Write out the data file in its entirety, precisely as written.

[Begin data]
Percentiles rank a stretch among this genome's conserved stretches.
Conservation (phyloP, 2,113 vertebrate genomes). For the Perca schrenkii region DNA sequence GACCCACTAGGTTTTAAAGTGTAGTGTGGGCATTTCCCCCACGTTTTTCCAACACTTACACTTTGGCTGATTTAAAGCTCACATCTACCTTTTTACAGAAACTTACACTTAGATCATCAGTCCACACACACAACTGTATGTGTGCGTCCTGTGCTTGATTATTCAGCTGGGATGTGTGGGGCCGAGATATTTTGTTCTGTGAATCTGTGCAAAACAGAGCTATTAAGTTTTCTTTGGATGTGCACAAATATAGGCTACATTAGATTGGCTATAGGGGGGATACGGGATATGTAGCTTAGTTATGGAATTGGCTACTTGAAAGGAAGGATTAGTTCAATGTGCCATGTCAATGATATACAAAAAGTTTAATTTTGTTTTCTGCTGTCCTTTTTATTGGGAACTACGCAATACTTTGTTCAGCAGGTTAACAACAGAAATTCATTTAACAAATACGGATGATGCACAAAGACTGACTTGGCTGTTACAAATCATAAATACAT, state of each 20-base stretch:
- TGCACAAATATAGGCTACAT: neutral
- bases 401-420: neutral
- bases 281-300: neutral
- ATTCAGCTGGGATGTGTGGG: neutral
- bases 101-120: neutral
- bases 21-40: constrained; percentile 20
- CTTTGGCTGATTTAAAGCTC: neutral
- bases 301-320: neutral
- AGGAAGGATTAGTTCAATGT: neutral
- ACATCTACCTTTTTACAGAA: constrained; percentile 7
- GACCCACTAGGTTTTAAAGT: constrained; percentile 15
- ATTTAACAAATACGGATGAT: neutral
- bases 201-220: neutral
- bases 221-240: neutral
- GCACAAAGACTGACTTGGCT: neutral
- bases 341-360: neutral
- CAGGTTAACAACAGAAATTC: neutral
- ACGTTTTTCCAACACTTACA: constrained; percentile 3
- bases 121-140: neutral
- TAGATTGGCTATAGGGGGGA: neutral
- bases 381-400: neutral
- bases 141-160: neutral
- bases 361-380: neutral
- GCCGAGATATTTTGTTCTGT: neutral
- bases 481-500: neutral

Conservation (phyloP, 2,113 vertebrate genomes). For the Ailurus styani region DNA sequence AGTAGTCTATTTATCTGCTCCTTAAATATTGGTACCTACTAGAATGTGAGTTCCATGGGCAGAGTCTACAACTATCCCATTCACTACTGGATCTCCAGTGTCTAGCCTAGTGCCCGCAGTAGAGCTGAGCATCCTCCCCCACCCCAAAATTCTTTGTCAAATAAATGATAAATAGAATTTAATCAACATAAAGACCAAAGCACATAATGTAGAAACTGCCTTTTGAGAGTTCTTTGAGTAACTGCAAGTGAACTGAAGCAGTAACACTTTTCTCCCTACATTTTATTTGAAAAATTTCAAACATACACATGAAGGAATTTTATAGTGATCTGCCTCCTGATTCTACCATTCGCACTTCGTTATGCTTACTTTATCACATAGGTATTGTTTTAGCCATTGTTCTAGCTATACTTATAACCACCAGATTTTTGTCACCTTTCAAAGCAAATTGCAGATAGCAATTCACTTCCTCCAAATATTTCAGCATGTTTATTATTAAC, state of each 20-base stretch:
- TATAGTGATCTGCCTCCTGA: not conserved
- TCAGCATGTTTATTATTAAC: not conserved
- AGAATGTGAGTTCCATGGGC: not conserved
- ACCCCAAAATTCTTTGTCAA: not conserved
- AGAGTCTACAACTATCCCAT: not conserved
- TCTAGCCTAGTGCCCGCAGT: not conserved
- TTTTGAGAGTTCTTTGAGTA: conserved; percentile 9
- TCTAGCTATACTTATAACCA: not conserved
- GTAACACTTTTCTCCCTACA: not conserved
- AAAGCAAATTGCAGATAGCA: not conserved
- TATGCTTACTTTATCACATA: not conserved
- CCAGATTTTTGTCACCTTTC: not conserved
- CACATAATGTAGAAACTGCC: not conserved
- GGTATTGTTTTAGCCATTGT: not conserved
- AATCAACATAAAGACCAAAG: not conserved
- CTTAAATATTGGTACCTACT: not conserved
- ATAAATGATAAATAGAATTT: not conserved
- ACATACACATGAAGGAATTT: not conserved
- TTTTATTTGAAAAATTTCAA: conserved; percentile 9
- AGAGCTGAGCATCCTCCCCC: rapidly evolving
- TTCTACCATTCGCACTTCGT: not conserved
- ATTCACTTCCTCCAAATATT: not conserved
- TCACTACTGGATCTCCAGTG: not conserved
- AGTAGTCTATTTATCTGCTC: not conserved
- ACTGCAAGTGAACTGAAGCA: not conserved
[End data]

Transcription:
Percentiles rank a stretch among this genome's conserved stretches.
Conservation (phyloP, 2,113 vertebrate genomes). For the Perca schrenkii region DNA sequence GACCCACTAGGTTTTAAAGTGTAGTGTGGGCATTTCCCCCACGTTTTTCCAACACTTACACTTTGGCTGATTTAAAGCTCACATCTACCTTTTTACAGAAACTTACACTTAGATCATCAGTCCACACACACAACTGTATGTGTGCGTCCTGTGCTTGATTATTCAGCTGGGATGTGTGGGGCCGAGATATTTTGTTCTGTGAATCTGTGCAAAACAGAGCTATTAAGTTTTCTTTGGATGTGCACAAATATAGGCTACATTAGATTGGCTATAGGGGGGATACGGGATATGTAGCTTAGTTATGGAATTGGCTACTTGAAAGGAAGGATTAGTTCAATGTGCCATGTCAATGATATACAAAAAGTTTAATTTTGTTTTCTGCTGTCCTTTTTATTGGGAACTACGCAATACTTTGTTCAGCAGGTTAACAACAGAAATTCATTTAACAAATACGGATGATGCACAAAGACTGACTTGGCTGTTACAAATCATAAATACAT, state of each 20-base stretch:
- TGCACAAATATAGGCTACAT: neutral
- bases 401-420: neutral
- bases 281-300: neutral
- ATTCAGCTGGGATGTGTGGG: neutral
- bases 101-120: neutral
- bases 21-40: constrained; percentile 20
- CTTTGGCTGATTTAAAGCTC: neutral
- bases 301-320: neutral
- AGGAAGGATTAGTTCAATGT: neutral
- ACATCTACCTTTTTACAGAA: constrained; percentile 7
- GACCCACTAGGTTTTAAAGT: constrained; percentile 15
- ATTTAACAAATACGGATGAT: neutral
- bases 201-220: neutral
- bases 221-240: neutral
- GCACAAAGACTGACTTGGCT: neutral
- bases 341-360: neutral
- CAGGTTAACAACAGAAATTC: neutral
- ACGTTTTTCCAACACTTACA: constrained; percentile 3
- bases 121-140: neutral
- TAGATTGGCTATAGGGGGGA: neutral
- bases 381-400: neutral
- bases 141-160: neutral
- bases 361-380: neutral
- GCCGAGATATTTTGTTCTGT: neutral
- bases 481-500: neutral

Conservation (phyloP, 2,113 vertebrate genomes). For the Ailurus styani region DNA sequence AGTAGTCTATTTATCTGCTCCTTAAATATTGGTACCTACTAGAATGTGAGTTCCATGGGCAGAGTCTACAACTATCCCATTCACTACTGGATCTCCAGTGTCTAGCCTAGTGCCCGCAGTAGAGCTGAGCATCCTCCCCCACCCCAAAATTCTTTGTCAAATAAATGATAAATAGAATTTAATCAACATAAAGACCAAAGCACATAATGTAGAAACTGCCTTTTGAGAGTTCTTTGAGTAACTGCAAGTGAACTGAAGCAGTAACACTTTTCTCCCTACATTTTATTTGAAAAATTTCAAACATACACATGAAGGAATTTTATAGTGATCTGCCTCCTGATTCTACCATTCGCACTTCGTTATGCTTACTTTATCACATAGGTATTGTTTTAGCCATTGTTCTAGCTATACTTATAACCACCAGATTTTTGTCACCTTTCAAAGCAAATTGCAGATAGCAATTCACTTCCTCCAAATATTTCAGCATGTTTATTATTAAC, state of each 20-base stretch:
- TATAGTGATCTGCCTCCTGA: not conserved
- TCAGCATGTTTATTATTAAC: not conserved
- AGAATGTGAGTTCCATGGGC: not conserved
- ACCCCAAAATTCTTTGTCAA: not conserved
- AGAGTCTACAACTATCCCAT: not conserved
- TCTAGCCTAGTGCCCGCAGT: not conserved
- TTTTGAGAGTTCTTTGAGTA: conserved; percentile 9
- TCTAGCTATACTTATAACCA: not conserved
- GTAACACTTTTCTCCCTACA: not conserved
- AAAGCAAATTGCAGATAGCA: not conserved
- TATGCTTACTTTATCACATA: not conserved
- CCAGATTTTTGTCACCTTTC: not conserved
- CACATAATGTAGAAACTGCC: not conserved
- GGTATTGTTTTAGCCATTGT: not conserved
- AATCAACATAAAGACCAAAG: not conserved
- CTTAAATATTGGTACCTACT: not conserved
- ATAAATGATAAATAGAATTT: not conserved
- ACATACACATGAAGGAATTT: not conserved
- TTTTATTTGAAAAATTTCAA: conserved; percentile 9
- AGAGCTGAGCATCCTCCCCC: rapidly evolving
- TTCTACCATTCGCACTTCGT: not conserved
- ATTCACTTCCTCCAAATATT: not conserved
- TCACTACTGGATCTCCAGTG: not conserved
- AGTAGTCTATTTATCTGCTC: not conserved
- ACTGCAAGTGAACTGAAGCA: not conserved